The sensory method
The simplest method of hay analysis is called the organoleptic or sensory method. It includes five categories, and each receives a certain percentage of points.
(30 percent) is the most important criterion. However, this area ranked fourth highest (of five) in the Rutgers study of
owner concerns. Maturity relates to the stage at which the hay was cut and baled. The more mature the hay, the lower the digestibility
and the lower the nutritional content. This can be determined by looking at the hay and feeling it. The more stems and seed
heads and the more coarse and brittle the hay, the more mature it is. Many owners get maturity confused with cutting, as in
the first, second or third cut of hay from a particular field. It is generally perceived that second-cutting hay is better
(has more nutritional value) than first-cutting hay.
The important point, however, is that within a particular hay type, the stage of maturity at cutting is far more important
to the quality of hay than when it was cut. "Typically, second-cutting hays in the Northeast and Middle Atlantic states are
harvested at a more immature stage than first-cutting hays and under better harvest conditions," Sirois says. "It is these
factors, rather than the notion of cutting that exerts an impact on final forage quality. High-quality grass hay contains
few seed heads, high-quality alfalfa should not contain any seed pods and few blooms and high-quality clover should contain
no mature, weathered flowers."
(30 percent) is the next category. "Leaves contain 60 percent of the total digestible nutrition, 70 percent of the protein
and 90 percent of the vitamins in hay, making leafiness highly important in hay evaluation," says Terry Poole, University
of Maryland Extension Frederick County. Hays with mostly stems and few leaves are likely of poor quality (Photo 2). And if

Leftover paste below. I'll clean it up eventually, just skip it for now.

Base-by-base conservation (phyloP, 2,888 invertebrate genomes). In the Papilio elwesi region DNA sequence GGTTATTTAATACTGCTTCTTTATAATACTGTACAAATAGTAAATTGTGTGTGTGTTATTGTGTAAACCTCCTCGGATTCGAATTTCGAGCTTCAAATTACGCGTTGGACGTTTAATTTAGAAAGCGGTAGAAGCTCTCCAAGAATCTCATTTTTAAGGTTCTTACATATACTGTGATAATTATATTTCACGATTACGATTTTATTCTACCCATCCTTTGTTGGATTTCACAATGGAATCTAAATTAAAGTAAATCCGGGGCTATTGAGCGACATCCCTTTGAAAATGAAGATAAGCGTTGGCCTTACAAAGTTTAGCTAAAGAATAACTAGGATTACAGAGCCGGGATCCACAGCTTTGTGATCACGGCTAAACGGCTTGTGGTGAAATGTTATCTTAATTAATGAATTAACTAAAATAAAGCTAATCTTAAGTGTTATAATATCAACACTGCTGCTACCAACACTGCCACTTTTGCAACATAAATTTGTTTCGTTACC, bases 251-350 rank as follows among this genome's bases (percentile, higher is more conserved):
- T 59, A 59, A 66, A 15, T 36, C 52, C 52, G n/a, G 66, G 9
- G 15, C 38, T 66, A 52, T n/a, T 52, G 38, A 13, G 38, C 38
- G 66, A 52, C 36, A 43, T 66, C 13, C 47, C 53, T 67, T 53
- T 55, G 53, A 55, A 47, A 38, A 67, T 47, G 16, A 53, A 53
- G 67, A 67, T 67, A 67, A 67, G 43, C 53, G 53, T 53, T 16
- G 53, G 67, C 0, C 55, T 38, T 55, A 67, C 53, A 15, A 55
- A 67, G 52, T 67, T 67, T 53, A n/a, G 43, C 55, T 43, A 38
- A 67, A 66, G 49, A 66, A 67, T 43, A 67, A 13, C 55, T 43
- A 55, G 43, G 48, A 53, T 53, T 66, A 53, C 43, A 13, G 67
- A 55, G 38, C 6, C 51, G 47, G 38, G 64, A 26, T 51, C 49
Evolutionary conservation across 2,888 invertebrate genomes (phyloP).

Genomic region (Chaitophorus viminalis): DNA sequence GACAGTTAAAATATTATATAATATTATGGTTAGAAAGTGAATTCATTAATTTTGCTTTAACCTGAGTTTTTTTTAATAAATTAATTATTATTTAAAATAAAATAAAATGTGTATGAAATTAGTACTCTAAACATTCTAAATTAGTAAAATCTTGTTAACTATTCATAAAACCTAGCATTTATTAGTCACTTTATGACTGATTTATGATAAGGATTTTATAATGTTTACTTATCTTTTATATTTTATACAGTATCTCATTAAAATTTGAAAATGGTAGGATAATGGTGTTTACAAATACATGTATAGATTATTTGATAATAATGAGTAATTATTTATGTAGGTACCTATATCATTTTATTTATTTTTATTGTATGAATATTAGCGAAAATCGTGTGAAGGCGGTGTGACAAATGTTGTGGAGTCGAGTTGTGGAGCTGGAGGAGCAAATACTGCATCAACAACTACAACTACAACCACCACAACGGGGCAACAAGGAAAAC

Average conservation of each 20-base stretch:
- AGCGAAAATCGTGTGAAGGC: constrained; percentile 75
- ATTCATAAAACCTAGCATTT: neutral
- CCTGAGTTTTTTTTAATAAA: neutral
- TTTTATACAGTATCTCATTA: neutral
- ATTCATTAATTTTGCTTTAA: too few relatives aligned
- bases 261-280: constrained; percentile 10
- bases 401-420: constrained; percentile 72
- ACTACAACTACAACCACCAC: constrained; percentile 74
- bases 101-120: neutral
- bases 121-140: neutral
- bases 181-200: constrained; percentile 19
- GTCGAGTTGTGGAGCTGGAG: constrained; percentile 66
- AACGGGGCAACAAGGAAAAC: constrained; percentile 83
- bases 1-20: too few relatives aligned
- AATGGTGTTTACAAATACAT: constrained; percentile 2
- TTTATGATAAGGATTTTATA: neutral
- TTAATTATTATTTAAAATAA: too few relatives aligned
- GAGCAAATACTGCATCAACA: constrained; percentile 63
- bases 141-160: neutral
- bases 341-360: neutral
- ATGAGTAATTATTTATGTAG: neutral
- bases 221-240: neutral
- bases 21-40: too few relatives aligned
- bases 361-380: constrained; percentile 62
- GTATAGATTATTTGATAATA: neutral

a hay has a high amount of shattered or dislodged leaves, it indicates excessive handling — possibly in the raking process
or because of additional turning and drying needed if a hay was rained on after cutting — and will likely be of lesser quality.
accounts for 20 percent of the total. This can best be determined by examining and smelling the hay to determine mold, dust
and important information about the drying or curing process. Hay that has been baled while too green or wet can develop extremely
high temperatures within the bale (in excess of 100 F). This heat can make the hay brittle with a burnt or unpleasant smell.
This heat can also cause the hay to become dusty, and the moisture at baling can produce mold.
Mold and dust in hay can be a problem for all horses and a significant issue for sensitive individuals. It is estimated that
one in six horses suffers from some type of allergic respiratory condition during its lifetime, and airway inflammation can
severely affect performance and overall health. Many horse owners soak their horses' hay before feeding in an attempt to remove
mold, dust and other allergic particles. New products are available that essentially steam clean entire hay bales, greatly
reducing the amount of possible allergic particles. Good-quality, correctly cut, dried and baled hay should be free of dust
and mold, but this new technology allows owners another way to help improve hay quality and assist horses prone to respiratory
Photo 2: The presence of seed heads and a high amount of stem indicates hay that was cut at a late stage of maturity. This
field has passed the point of cutting for quality hay and will now produce rougher and steamier hay of lower nutritional value.